“It’s a deal then,” he finally squeaked in a trembling voice.
“This one,” the hag said, handing him a roll of richly-coloured oriental carpeting, “was woven with an ancient magic – can be a bit temperamental, mind. Own its life force and you’ll most likely make it to where you’re going in one piece.”
“Own its life force?”
When he looked up from the magic carpet, the old hag was nowhere to be seen, and his perplexed question hung unanswered in the night air. It was just as well – he didn’t care if the carpet was woven by a colony of magical orang-utans as long as it could get him in the air. Besides, how hard could it be to fly a rug? A wide smile broke over his face as he unrolled the length of fabric and gently sat down in the centre of the woven pattern. Closing his eyes, he felt the carpet float up off of the cobbled street, and he imagined that he was sitting aside a giant, fire breathing lizard.
He was on his way to see dragons.
He was actually on his way to see dragons.
A strangely wonderful mixture of anticipation, disbelief, and absolute excitement pulsed beneath his skin as he rose up onto his knees and threw his head and arms skyward. The night sky was an endless field of blackness dotted by a handful of pale stars. Thick, heavy clouds raced across its expanse, almost as if they were in a hurry to get somewhere before morning. There was no moon.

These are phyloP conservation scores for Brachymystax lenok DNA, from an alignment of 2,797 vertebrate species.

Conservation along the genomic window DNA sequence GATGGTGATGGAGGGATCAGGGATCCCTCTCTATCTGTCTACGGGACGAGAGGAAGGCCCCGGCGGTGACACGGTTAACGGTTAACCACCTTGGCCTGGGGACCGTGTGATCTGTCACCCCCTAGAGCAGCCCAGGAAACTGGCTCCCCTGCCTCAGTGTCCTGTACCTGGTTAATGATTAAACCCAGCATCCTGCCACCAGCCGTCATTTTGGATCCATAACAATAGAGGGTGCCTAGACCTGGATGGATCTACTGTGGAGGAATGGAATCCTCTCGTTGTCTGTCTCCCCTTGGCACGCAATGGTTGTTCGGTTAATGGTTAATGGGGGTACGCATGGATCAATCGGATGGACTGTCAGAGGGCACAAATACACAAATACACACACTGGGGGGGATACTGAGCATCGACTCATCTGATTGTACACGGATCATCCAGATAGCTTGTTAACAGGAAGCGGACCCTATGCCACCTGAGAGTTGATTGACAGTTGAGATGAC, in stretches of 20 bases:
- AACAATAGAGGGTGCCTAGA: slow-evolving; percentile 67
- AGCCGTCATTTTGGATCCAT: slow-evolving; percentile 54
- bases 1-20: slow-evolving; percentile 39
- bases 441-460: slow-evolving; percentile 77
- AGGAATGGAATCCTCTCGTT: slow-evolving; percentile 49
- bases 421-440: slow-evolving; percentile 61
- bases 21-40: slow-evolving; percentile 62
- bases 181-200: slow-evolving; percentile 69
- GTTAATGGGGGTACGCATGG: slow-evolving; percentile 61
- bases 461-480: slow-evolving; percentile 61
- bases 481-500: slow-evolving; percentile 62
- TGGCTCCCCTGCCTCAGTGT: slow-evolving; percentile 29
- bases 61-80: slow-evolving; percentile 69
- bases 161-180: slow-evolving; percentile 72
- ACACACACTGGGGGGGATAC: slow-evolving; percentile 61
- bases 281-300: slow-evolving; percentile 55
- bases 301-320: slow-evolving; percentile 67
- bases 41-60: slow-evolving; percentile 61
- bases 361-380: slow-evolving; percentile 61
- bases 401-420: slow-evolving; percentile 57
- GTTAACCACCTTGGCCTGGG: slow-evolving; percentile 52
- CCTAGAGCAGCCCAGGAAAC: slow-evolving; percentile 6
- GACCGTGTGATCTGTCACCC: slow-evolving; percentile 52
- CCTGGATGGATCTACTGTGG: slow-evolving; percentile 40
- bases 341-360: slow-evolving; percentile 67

“Yeah, wahoo!” he shouted up into the air.
The only time Charlie had ever felt close to the sort of freedom he was feeling now was the first time he’d tipped into a steep dive in pursuit of the Snitch during a house Quidditch match.
He wasn’t precisely sure where he was just yet, but that was half the fun of it. The Muggle compass he had nicked from his dad’s work shed before he’d left told him that he was still heading south. He knew the way to Romania like the back of his hand and wasn’t worried. He’d made it across the channel and harbour, and, after an intentionally extended trip over Paris and through the rungs of the Eiffel tower, he’d turned south. Now, as soon as he crossed both the Siene and Loire Rivers, Romania would be a straight shot to the east over France, Switzerland, Austria and Hungary.
Below him, the countryside rushed by in a blur of dim browns and greens.